The synthesis of complex COLL/HA composite materials which also contain PHA, collagen hydrolysate or other ionic species than calcium and phosphate were synthesized by co-precipitation of hydroxyapatite on collagenous matrices (Ficai et al. 2009b). The mineralization process consisted of two successive stages. In the first stage, a Ca(OH)2 suspension was added drop-wise and allowed to interact for 24 h. In the second stage, a stoichiometric quantity of NaH2PO4 solution was added drop-wise. The quantities of collagen matrix and HA precursors were used at a ratio of 1:4. After the hydroxyapatite precursors were added, the pH was adjusted to 9 using a solution of NaOH, in order to assure brushite-free HA precipitation. During the synthesis and drying of the composite material, the temperature was maintained at approximately 37 0C.

To study the effect of the citrate ions on the mineralization process, the collagen matrices were dipped into a dilute citrate solution (5 %o) for 30 minutes and then mineralized as presented above. Upon completion of this process, the resulting materials were analyzed.

In this chapter, two collagenous matrices that contained 5% and 70% of the hydrolysate were mineralized following the aforementioned procedure. The COLL/PVA and COLL-PVA/HA hybrid materials were obtained starting from collagen gel and PVA solution, the mixing ration being COLL:PVA = 1:2. the as obtained gel was than mineralized as presented above.

In order to obtain fluoride-substituted hydroxyapatite, a modified mineralization method was used. For this purpose, in the second stage of mineralization, a corresponding amount of NaF was added to the phosphate solution to assure the transformation of 5%hydroxyapatite into fluoroapatite.

In order to design COLL/HA composite materials and to obtain a bone-like morphology, it is important to understand the influence of each component on the morphology of the material.

The influence of the collagen hydrolysate, PVA and ionic species were analyzed by XRD, FTIR and SEM (-EDS) from the point of view of composition and morphology. The synthetic conditions and characteristics of the resulting hydroxyapatite were strongly influenced by the organic support.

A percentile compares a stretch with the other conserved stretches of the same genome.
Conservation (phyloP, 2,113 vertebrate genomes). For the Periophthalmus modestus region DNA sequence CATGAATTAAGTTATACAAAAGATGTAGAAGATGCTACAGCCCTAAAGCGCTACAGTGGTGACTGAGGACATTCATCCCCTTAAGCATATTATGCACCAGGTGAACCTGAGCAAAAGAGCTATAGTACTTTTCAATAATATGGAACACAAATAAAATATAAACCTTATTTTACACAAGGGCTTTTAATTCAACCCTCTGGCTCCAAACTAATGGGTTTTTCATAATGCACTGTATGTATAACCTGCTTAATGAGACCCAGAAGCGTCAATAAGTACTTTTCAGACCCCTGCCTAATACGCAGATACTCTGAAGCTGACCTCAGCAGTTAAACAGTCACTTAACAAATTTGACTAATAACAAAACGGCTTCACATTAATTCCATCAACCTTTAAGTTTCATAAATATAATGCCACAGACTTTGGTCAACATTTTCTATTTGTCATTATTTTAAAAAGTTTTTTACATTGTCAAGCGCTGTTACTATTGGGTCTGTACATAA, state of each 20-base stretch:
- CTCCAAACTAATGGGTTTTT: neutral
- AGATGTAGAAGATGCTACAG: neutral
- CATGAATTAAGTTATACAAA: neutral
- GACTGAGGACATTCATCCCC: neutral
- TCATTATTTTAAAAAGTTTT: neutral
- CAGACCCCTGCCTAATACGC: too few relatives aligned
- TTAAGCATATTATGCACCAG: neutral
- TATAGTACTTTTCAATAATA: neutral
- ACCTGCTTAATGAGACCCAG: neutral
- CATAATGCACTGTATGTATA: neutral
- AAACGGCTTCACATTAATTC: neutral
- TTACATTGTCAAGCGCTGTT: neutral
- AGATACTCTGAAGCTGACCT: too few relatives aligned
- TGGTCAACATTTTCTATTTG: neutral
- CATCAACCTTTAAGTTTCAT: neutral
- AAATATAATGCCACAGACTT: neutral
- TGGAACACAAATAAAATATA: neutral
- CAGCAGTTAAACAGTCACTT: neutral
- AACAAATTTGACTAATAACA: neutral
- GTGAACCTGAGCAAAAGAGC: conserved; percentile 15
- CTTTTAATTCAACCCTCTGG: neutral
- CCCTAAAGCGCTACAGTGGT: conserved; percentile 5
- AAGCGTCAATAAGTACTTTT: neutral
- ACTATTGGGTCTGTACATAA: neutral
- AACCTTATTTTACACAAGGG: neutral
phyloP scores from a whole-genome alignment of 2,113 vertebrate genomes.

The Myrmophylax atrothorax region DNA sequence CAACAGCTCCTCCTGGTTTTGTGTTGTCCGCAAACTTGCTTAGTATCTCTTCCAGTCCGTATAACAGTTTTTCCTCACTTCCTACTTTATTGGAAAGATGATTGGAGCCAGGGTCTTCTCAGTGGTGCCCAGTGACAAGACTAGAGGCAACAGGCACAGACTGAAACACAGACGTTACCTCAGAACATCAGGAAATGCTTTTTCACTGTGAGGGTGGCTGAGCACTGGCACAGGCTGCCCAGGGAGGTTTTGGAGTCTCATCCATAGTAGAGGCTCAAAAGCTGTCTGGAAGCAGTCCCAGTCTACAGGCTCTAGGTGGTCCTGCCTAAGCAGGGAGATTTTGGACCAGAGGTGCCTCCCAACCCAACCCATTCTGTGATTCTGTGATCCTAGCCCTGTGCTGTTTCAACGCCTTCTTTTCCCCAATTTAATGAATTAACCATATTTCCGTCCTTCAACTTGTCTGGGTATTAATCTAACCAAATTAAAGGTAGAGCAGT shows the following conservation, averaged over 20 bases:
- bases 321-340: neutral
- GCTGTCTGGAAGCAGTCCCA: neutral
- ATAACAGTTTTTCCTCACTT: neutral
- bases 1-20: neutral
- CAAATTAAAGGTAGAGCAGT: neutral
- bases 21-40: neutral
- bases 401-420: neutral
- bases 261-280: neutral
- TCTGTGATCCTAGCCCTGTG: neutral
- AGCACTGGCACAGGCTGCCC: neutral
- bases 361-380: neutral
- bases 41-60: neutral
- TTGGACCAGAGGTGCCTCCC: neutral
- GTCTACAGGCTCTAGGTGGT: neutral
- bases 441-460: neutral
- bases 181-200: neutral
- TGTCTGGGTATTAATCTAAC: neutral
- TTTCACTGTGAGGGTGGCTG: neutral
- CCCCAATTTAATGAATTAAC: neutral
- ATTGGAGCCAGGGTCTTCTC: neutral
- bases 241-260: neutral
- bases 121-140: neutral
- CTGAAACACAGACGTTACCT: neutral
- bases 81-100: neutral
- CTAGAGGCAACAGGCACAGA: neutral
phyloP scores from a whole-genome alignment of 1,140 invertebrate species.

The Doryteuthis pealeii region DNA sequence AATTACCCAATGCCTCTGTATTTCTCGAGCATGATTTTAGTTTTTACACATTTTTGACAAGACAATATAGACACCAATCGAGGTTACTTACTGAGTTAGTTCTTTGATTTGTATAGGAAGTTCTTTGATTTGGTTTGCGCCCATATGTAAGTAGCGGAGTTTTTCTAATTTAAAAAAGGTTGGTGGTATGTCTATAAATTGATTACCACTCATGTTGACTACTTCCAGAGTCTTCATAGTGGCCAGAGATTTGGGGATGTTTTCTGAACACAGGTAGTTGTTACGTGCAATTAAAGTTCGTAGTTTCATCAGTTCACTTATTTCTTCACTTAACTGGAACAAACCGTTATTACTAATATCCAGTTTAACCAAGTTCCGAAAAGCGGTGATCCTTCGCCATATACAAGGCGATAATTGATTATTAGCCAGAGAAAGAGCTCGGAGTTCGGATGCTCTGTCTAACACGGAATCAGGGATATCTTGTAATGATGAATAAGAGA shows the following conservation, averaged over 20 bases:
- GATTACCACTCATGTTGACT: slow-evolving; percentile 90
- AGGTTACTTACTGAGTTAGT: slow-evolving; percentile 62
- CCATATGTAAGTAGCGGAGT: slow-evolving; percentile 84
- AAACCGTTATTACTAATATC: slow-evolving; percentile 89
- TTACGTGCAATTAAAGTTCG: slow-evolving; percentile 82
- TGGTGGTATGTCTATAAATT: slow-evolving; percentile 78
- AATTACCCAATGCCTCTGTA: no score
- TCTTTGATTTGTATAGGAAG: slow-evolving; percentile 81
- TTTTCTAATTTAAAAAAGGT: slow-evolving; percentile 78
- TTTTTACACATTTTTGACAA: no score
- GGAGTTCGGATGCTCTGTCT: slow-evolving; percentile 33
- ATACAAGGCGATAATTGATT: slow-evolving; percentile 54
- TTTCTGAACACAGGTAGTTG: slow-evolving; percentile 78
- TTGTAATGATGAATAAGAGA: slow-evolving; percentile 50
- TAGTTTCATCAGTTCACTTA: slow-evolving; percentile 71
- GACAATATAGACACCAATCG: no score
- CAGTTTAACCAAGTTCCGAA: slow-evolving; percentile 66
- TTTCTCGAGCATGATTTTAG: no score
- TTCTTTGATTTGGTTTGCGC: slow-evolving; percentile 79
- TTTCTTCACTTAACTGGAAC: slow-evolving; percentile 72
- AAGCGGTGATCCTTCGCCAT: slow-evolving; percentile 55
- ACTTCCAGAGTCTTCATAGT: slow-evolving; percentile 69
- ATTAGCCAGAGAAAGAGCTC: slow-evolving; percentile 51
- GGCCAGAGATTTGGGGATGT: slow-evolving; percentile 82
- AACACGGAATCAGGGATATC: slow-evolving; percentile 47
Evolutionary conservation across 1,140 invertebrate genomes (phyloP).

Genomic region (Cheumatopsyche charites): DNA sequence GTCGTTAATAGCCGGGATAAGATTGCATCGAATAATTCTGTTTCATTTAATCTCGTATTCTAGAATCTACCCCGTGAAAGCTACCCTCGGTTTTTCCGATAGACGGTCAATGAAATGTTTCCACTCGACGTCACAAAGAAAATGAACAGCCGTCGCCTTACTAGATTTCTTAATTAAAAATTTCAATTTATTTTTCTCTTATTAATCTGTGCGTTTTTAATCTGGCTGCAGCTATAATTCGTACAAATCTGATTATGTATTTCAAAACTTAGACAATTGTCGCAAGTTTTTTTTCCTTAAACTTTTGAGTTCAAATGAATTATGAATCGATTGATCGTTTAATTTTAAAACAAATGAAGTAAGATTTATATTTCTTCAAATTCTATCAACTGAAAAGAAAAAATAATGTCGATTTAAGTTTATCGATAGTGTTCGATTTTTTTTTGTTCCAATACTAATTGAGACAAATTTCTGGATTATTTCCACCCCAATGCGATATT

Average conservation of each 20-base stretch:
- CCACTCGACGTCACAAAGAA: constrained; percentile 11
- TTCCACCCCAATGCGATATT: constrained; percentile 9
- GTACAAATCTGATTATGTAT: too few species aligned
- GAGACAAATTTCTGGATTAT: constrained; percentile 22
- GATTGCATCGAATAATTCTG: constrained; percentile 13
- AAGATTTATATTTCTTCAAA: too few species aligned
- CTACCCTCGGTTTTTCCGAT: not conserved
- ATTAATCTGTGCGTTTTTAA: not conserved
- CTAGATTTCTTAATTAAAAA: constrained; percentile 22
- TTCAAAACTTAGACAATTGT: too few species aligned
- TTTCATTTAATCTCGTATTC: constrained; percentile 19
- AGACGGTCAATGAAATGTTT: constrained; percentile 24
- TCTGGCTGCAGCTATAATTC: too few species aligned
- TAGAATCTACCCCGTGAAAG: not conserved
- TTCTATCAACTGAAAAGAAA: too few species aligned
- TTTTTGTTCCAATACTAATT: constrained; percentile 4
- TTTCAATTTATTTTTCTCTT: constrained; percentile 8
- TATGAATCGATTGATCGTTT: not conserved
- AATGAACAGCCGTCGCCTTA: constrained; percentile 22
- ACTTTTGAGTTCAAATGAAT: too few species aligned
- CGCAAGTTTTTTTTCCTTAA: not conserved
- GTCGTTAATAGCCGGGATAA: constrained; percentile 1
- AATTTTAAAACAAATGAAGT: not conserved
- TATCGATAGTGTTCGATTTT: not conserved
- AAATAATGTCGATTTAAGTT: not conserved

Fig. 6. XRD patterns of different collagen/hydroxyapatite-based composite materials: A. mineralized cross-linked matrix (glutaraldehyde, 1%); B. mineralized cross-linked matrix (glutaraldehyde, 1%), the mineralization occurs in the presence of F- (5 % (molar) reported to HA); C. mineralized hydrolysate-enriched collagen matrix; and D. crystalline HA (ASTM 745966)

Fig. 6. XRD patterns of different collagen/hydroxyapatite-based composite materials: A. mineralized cross-linked matrix (glutaraldehyde, 1%); B. mineralized cross-linked matrix (glutaraldehyde, 1%), the mineralization occurs in the presence of F- (5 % (molar) reported to HA); C. mineralized hydrolysate-enriched collagen matrix; and D. crystalline HA (ASTM 745966)

X-ray diffraction patterns (Fig. 6) were recorded in order to confirm the synthesis of hydroxyapatite and for the qualitative estimation of preferred crystallization directions. In the XRD diffraction pattern of citrate-enriched COLL/HA composite materials, no difference was observed when compared to COLL/HA or COLL-PVA/HA (Ficai et al. 2010e). The diffraction patterns of citrate-enriched COLL/HA and COLL-PVA/HA are not presented herein, as the results were similar to the diffractogram of pure COLL/HA composite materials presented in Fig. 6A.

The results of the four diffractograms lead to the conclusion that the organic phase composition and the presence of ionic species greatly influences the mineralization process. From the comparison of the diffractograms displayed in Fig. 6A and C, it can be observed that hydrolysate induced a preferred direction for the growth of HA [210] and that the other crystalline phases exhibited approximately the same intensity.

The presence of F- had a strong influence on apatite crystallization (Fig. 6B). Among all of the crystallization directions, only a few were characteristic of partially substituted apatite (Ca^PO^OHi-xFx) and were present at a relevant intensity: [121], [100], [210] and [222]. Additionally, no other fluoride salts could be identified from the diffractograms. The main crystallization directions presented in crystalline HA (ASTM 74-5966) are presented in Fig. 6D.

Scanning electron microscopy was employed in order to study the morphology of the composite materials.

SEM images were recorded at different magnifications as a function of the morphology of each composite and the size of the deposited HA particle (Fig. 7). The morphology of the hydroxyapatite varied and was dependent on the collagenous support and on the presence of different ionic species.

In order to understand the influence of different collagen-based supports and ionic species on the morphology of COLL/HA composite materials, all data were compared to the morphology of pure COLL/HA composite materials (Fig. 7D).